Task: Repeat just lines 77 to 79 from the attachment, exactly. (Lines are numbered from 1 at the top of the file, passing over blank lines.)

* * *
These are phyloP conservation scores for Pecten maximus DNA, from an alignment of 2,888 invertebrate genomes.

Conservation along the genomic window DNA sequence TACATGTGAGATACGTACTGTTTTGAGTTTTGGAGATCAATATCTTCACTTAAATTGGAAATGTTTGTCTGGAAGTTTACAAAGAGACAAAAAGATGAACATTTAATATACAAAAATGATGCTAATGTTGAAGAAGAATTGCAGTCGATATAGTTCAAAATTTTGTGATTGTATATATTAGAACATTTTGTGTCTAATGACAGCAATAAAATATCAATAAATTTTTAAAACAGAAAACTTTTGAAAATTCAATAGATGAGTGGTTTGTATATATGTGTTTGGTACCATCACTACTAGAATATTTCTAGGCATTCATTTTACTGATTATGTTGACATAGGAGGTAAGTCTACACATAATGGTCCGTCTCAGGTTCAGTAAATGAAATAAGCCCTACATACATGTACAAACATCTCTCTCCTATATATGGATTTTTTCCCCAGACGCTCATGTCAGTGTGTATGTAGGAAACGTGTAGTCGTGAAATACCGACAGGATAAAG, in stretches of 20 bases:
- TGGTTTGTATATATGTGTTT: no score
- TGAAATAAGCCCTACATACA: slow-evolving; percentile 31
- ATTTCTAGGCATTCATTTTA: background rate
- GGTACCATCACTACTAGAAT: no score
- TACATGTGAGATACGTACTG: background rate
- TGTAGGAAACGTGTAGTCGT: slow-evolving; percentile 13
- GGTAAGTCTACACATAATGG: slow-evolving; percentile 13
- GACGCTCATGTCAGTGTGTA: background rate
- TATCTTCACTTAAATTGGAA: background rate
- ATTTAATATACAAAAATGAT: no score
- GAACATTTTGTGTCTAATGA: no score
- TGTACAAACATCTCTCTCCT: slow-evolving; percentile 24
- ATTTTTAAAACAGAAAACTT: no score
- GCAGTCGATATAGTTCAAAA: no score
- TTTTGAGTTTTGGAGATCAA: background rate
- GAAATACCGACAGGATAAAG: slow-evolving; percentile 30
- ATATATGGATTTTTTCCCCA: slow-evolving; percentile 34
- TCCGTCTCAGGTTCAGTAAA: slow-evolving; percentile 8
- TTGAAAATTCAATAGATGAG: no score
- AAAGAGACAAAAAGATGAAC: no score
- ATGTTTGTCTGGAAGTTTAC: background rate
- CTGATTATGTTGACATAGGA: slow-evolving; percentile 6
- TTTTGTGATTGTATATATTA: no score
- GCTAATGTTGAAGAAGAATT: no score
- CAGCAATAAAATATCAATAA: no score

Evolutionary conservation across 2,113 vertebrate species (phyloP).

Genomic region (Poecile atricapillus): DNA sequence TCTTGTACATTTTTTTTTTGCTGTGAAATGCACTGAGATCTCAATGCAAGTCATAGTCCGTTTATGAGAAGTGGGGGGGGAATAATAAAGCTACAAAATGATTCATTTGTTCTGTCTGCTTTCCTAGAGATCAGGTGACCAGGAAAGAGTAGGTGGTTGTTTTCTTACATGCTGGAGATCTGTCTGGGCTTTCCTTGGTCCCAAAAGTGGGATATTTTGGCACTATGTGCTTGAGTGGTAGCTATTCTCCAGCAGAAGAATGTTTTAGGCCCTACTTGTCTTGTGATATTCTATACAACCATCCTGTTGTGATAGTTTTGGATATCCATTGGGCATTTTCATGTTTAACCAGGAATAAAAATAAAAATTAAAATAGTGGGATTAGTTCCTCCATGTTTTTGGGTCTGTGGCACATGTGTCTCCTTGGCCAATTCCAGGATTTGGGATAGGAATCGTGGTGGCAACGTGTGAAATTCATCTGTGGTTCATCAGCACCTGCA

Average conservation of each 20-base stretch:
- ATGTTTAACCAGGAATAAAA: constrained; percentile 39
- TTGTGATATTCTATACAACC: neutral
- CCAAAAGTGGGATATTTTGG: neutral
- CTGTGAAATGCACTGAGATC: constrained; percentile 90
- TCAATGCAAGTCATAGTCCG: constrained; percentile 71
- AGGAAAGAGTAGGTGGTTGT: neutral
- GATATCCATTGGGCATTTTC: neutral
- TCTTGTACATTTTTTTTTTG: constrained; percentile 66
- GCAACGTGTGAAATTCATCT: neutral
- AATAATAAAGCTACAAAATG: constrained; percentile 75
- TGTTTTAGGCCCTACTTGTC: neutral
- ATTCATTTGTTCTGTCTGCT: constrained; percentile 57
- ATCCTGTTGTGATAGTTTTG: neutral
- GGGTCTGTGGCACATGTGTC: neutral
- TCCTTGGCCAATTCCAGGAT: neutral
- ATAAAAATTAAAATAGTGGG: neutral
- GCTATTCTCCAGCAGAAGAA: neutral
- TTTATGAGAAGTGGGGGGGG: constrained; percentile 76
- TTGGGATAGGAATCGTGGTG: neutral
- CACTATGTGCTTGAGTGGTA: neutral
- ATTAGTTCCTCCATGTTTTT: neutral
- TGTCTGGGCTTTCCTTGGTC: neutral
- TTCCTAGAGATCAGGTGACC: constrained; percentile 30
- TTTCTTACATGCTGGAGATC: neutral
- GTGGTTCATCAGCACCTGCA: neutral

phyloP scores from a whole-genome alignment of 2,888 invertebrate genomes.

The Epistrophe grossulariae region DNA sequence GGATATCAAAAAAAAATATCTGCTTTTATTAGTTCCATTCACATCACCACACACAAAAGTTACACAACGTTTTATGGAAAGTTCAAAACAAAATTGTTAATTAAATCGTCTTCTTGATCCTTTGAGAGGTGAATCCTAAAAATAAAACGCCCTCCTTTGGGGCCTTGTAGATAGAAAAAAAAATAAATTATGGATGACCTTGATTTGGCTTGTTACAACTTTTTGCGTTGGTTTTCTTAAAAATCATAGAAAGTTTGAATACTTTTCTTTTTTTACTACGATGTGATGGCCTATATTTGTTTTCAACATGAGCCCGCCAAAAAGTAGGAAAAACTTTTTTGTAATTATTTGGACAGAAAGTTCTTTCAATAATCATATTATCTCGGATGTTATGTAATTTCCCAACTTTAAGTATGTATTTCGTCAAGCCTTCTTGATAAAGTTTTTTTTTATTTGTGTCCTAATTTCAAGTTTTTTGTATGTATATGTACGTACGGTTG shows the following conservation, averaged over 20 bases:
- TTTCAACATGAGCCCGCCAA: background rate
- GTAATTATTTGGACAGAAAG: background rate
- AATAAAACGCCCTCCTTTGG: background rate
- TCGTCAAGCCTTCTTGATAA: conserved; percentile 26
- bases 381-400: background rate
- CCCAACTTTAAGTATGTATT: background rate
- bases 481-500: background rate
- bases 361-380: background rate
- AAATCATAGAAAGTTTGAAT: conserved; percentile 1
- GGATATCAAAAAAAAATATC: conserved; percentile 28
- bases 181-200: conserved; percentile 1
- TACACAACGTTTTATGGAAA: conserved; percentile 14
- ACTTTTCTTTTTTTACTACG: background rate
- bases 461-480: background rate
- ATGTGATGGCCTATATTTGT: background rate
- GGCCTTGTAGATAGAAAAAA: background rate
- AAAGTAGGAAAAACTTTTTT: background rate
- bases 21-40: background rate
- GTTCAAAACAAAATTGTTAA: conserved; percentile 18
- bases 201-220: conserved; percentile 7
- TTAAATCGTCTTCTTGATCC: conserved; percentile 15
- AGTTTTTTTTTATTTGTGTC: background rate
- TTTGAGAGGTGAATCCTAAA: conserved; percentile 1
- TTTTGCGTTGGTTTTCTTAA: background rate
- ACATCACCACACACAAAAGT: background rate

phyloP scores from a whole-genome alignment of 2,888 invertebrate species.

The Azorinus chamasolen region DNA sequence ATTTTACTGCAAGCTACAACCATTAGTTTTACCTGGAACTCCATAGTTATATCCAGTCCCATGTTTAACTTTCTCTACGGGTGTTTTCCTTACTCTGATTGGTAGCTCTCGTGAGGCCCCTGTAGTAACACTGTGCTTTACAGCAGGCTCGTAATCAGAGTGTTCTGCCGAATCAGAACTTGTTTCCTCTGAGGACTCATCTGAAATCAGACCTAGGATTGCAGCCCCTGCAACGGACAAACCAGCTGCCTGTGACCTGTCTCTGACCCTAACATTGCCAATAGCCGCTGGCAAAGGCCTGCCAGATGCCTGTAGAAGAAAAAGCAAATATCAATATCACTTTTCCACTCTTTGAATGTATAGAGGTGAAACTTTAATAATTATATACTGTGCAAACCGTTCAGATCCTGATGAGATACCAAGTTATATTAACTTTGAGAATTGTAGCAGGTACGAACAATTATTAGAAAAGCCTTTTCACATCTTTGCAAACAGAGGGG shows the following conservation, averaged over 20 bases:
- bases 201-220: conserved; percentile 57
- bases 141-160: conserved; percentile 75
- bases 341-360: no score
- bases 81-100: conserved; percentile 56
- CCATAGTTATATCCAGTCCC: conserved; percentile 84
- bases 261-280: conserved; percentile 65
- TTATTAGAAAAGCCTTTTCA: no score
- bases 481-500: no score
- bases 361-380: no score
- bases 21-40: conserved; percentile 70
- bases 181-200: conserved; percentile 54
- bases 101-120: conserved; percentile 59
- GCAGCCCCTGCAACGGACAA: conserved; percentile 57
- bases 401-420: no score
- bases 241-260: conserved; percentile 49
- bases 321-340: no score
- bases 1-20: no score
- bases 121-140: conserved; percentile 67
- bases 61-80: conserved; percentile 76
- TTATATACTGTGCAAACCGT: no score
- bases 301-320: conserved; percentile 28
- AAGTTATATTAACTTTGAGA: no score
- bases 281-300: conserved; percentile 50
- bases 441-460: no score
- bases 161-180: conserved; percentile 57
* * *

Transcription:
- bases 201-220: conserved; percentile 7
- TTAAATCGTCTTCTTGATCC: conserved; percentile 15
- AGTTTTTTTTTATTTGTGTC: background rate